La Section d'Or represented a wider definition of Cubism than Cubism developed in parallel by Pablo Picasso and Georges Braque, in the Montmartre quarter of Paris, and to show Cubism to the public rather than being an isolated art form.

The most extreme forms of Cubism.

The most extreme forms of Cubism were not those practiced by Picasso and Braque, who resisted total abstraction. Other Cubists, by contrast, especially František Kupka, accepted abstraction by removing visible subject matter entirely.

Abstract Cubism was about writing a new "pure" painting in which the subject was vacated.

Crystal Cubism...

Between 1914 and 1916, The art dealer and collector Léonce Rosenberg contracted a group of artists to offshoot cubism into a significant modification towards depicting the subjects in the form of large overlapping geometric planes and flat surface activity.

The tightening of the compositions, the clarity, and the sense of order reflected in these works led to its being referred to by the critic Maurice Raynal as 'crystal' Cubism.

Jean Metzinger, 1912–1913, L'Oiseau bleu, (The Blue Bird), oil on canvas, 230 x 196 cm, Musée d'Art Moderne de la Ville de Paris
Jean Metzinger, 1912–1913, L'Oiseau bleu, (The Blue Bird), oil on canvas, 230 x 196 cm, Musée d'Art Moderne de la Ville de Paris

Cubism By Jean Metzinger.

On 24 June 1883 the major 20th-century French painter Jean Dominique Antony Metzinger was born, Metzinger along with Albert Gleizes wrote the first theoretical work on Cubism.

Metzinger took his first artistic steps influenced by the neo-Impressionism of Georges Seurat and Henri-Edmond Cross. Metzinger worked in the Divisionist and Fauvist styles with a strong Cézannian effect, which led him to create some of the first proto-Cubist works.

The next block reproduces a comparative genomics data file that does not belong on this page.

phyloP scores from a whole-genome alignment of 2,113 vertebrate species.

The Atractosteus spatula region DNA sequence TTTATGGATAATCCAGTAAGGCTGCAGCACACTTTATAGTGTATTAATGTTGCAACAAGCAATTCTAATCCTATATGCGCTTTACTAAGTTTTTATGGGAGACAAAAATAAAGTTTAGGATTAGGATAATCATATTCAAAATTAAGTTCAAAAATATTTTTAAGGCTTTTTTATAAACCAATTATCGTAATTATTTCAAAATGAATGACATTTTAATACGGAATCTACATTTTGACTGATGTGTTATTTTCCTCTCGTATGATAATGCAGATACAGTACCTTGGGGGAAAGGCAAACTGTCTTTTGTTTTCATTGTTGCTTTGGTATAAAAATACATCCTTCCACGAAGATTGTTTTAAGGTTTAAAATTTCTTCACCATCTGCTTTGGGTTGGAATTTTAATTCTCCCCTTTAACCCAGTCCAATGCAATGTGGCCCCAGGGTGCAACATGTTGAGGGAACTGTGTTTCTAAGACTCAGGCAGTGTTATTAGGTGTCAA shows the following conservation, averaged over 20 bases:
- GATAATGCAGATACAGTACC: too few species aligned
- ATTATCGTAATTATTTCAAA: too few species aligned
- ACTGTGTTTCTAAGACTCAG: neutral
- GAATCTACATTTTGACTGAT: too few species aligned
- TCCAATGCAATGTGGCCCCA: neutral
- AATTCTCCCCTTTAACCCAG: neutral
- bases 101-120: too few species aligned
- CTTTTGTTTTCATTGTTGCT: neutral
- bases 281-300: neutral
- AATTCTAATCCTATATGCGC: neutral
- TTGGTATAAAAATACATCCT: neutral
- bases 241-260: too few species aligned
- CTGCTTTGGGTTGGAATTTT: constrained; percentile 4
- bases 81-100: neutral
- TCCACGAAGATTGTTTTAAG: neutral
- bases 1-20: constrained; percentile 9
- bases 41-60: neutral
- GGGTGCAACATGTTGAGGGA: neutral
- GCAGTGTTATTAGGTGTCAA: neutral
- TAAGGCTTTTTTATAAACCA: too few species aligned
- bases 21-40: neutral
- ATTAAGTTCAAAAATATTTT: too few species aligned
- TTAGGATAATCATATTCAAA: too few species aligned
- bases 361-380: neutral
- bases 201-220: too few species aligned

From 1908 Metzinger experimented with the faceting of form, The idea of moving around an object in order to see it from different viewpoints, which will be later known as cubism, is treated, for the first time, in Metzinger's "Note sur la Peinture", published in 1910.

Jean Metzinger and Albert Gleizes wrote the first major treatise on Cubism in 1912, entitled Du "Cubisme". Metzinger was a founding member of "The Section d'Or group of artists."

By 1903, Metzinger was a keen participant in the Neo-Impressionist revival led by Henri-Edmond Cross. By 1904–05, Metzinger began to favor the abstract styles of larger brushstrokes and vivid colors.

Following the lead of Seurat and Cross, he began incorporating a new geometry into his works. Metzinger developed what was named "Crystal Cubism".

Cubism mathematics in Art...

Metzinger shed light on the importance of mathematics in art, through a radical geometrization of form as an underlying architectural basis for his compositions.

Metzinger and Robert Delaunay were singled out by the art critic (Louis Vauxcelles) in 1907 to create Divisionism paintings with large, mosaic-like 'cubes' and to construct small but highly symbolic compositions.

Metzinger's interest in the work of Cézanne integrated Metzinger in the transformation from Divisionism to Cubism. By 1908 Metzinger started the fracturing of form and the artistic representation of the subject with complex multiple views.

The cubism structures created by Metzinger.

The cubism structures Metzinger was composing are stripped of everything that was known before him... Each complicated composition in Metzinger's paintings declares a sophisticated analysis of the word "Art".

Metzinger turned his attention fully towards the geometric abstraction of form and allowed the viewer to reconstruct the original volume mentally and to imagine the object within space.